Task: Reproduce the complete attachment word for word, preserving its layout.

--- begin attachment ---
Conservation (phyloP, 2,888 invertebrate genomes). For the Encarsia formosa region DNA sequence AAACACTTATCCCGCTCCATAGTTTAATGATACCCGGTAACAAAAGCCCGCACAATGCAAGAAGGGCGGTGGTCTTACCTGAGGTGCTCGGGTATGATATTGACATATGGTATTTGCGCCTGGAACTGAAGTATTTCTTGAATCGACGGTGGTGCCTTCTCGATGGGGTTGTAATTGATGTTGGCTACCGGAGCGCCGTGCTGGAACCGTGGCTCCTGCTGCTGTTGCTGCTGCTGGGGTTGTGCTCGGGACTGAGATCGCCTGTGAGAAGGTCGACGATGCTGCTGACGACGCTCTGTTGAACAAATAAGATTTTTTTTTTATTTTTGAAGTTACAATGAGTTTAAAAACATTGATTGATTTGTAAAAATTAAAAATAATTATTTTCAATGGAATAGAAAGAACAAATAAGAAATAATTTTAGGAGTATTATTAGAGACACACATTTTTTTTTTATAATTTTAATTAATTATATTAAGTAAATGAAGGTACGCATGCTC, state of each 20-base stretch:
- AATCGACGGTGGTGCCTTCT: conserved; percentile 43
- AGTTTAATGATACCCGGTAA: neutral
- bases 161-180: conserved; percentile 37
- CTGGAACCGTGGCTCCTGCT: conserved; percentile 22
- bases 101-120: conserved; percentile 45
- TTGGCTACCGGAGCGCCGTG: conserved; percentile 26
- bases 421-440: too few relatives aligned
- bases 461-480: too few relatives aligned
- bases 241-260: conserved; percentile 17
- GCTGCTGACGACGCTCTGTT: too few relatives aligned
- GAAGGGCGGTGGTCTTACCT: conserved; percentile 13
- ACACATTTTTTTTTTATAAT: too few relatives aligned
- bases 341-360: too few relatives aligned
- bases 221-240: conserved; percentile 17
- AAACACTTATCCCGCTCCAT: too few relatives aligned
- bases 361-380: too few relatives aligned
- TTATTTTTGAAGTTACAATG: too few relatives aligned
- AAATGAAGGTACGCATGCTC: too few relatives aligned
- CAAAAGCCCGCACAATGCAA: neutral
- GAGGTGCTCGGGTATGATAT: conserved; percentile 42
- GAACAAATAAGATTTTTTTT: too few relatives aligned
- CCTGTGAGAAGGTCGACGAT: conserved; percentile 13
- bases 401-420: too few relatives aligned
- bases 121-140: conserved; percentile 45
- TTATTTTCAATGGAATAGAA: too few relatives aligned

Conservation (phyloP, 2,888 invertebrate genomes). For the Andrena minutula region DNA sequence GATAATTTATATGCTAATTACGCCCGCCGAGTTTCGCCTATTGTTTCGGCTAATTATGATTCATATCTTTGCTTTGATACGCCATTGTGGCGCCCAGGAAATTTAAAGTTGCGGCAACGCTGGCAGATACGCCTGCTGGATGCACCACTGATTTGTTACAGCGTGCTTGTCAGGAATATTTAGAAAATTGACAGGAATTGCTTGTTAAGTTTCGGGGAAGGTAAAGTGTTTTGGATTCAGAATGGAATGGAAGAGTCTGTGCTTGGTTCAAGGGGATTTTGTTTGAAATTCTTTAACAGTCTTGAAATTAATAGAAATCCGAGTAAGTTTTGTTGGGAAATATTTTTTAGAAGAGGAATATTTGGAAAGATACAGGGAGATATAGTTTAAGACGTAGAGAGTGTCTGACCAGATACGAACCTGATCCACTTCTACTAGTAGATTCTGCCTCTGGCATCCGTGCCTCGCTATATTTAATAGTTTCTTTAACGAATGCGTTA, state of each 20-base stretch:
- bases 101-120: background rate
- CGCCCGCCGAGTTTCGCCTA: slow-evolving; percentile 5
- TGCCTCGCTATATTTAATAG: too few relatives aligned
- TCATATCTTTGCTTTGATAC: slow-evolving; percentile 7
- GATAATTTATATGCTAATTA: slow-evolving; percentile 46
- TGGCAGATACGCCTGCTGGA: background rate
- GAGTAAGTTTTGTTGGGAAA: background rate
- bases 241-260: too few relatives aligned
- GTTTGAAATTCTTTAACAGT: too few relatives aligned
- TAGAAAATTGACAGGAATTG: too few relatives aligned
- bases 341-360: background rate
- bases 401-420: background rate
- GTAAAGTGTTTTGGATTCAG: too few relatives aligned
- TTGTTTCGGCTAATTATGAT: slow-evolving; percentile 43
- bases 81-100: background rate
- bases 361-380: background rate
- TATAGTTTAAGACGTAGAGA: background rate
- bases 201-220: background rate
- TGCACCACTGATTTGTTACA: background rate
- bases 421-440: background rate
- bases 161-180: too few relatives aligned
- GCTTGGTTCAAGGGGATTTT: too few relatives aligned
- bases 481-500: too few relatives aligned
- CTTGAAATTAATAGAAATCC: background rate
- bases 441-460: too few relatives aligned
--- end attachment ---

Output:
Conservation (phyloP, 2,888 invertebrate genomes). For the Encarsia formosa region DNA sequence AAACACTTATCCCGCTCCATAGTTTAATGATACCCGGTAACAAAAGCCCGCACAATGCAAGAAGGGCGGTGGTCTTACCTGAGGTGCTCGGGTATGATATTGACATATGGTATTTGCGCCTGGAACTGAAGTATTTCTTGAATCGACGGTGGTGCCTTCTCGATGGGGTTGTAATTGATGTTGGCTACCGGAGCGCCGTGCTGGAACCGTGGCTCCTGCTGCTGTTGCTGCTGCTGGGGTTGTGCTCGGGACTGAGATCGCCTGTGAGAAGGTCGACGATGCTGCTGACGACGCTCTGTTGAACAAATAAGATTTTTTTTTTATTTTTGAAGTTACAATGAGTTTAAAAACATTGATTGATTTGTAAAAATTAAAAATAATTATTTTCAATGGAATAGAAAGAACAAATAAGAAATAATTTTAGGAGTATTATTAGAGACACACATTTTTTTTTTATAATTTTAATTAATTATATTAAGTAAATGAAGGTACGCATGCTC, state of each 20-base stretch:
- AATCGACGGTGGTGCCTTCT: conserved; percentile 43
- AGTTTAATGATACCCGGTAA: neutral
- bases 161-180: conserved; percentile 37
- CTGGAACCGTGGCTCCTGCT: conserved; percentile 22
- bases 101-120: conserved; percentile 45
- TTGGCTACCGGAGCGCCGTG: conserved; percentile 26
- bases 421-440: too few relatives aligned
- bases 461-480: too few relatives aligned
- bases 241-260: conserved; percentile 17
- GCTGCTGACGACGCTCTGTT: too few relatives aligned
- GAAGGGCGGTGGTCTTACCT: conserved; percentile 13
- ACACATTTTTTTTTTATAAT: too few relatives aligned
- bases 341-360: too few relatives aligned
- bases 221-240: conserved; percentile 17
- AAACACTTATCCCGCTCCAT: too few relatives aligned
- bases 361-380: too few relatives aligned
- TTATTTTTGAAGTTACAATG: too few relatives aligned
- AAATGAAGGTACGCATGCTC: too few relatives aligned
- CAAAAGCCCGCACAATGCAA: neutral
- GAGGTGCTCGGGTATGATAT: conserved; percentile 42
- GAACAAATAAGATTTTTTTT: too few relatives aligned
- CCTGTGAGAAGGTCGACGAT: conserved; percentile 13
- bases 401-420: too few relatives aligned
- bases 121-140: conserved; percentile 45
- TTATTTTCAATGGAATAGAA: too few relatives aligned

Conservation (phyloP, 2,888 invertebrate genomes). For the Andrena minutula region DNA sequence GATAATTTATATGCTAATTACGCCCGCCGAGTTTCGCCTATTGTTTCGGCTAATTATGATTCATATCTTTGCTTTGATACGCCATTGTGGCGCCCAGGAAATTTAAAGTTGCGGCAACGCTGGCAGATACGCCTGCTGGATGCACCACTGATTTGTTACAGCGTGCTTGTCAGGAATATTTAGAAAATTGACAGGAATTGCTTGTTAAGTTTCGGGGAAGGTAAAGTGTTTTGGATTCAGAATGGAATGGAAGAGTCTGTGCTTGGTTCAAGGGGATTTTGTTTGAAATTCTTTAACAGTCTTGAAATTAATAGAAATCCGAGTAAGTTTTGTTGGGAAATATTTTTTAGAAGAGGAATATTTGGAAAGATACAGGGAGATATAGTTTAAGACGTAGAGAGTGTCTGACCAGATACGAACCTGATCCACTTCTACTAGTAGATTCTGCCTCTGGCATCCGTGCCTCGCTATATTTAATAGTTTCTTTAACGAATGCGTTA, state of each 20-base stretch:
- bases 101-120: background rate
- CGCCCGCCGAGTTTCGCCTA: slow-evolving; percentile 5
- TGCCTCGCTATATTTAATAG: too few relatives aligned
- TCATATCTTTGCTTTGATAC: slow-evolving; percentile 7
- GATAATTTATATGCTAATTA: slow-evolving; percentile 46
- TGGCAGATACGCCTGCTGGA: background rate
- GAGTAAGTTTTGTTGGGAAA: background rate
- bases 241-260: too few relatives aligned
- GTTTGAAATTCTTTAACAGT: too few relatives aligned
- TAGAAAATTGACAGGAATTG: too few relatives aligned
- bases 341-360: background rate
- bases 401-420: background rate
- GTAAAGTGTTTTGGATTCAG: too few relatives aligned
- TTGTTTCGGCTAATTATGAT: slow-evolving; percentile 43
- bases 81-100: background rate
- bases 361-380: background rate
- TATAGTTTAAGACGTAGAGA: background rate
- bases 201-220: background rate
- TGCACCACTGATTTGTTACA: background rate
- bases 421-440: background rate
- bases 161-180: too few relatives aligned
- GCTTGGTTCAAGGGGATTTT: too few relatives aligned
- bases 481-500: too few relatives aligned
- CTTGAAATTAATAGAAATCC: background rate
- bases 441-460: too few relatives aligned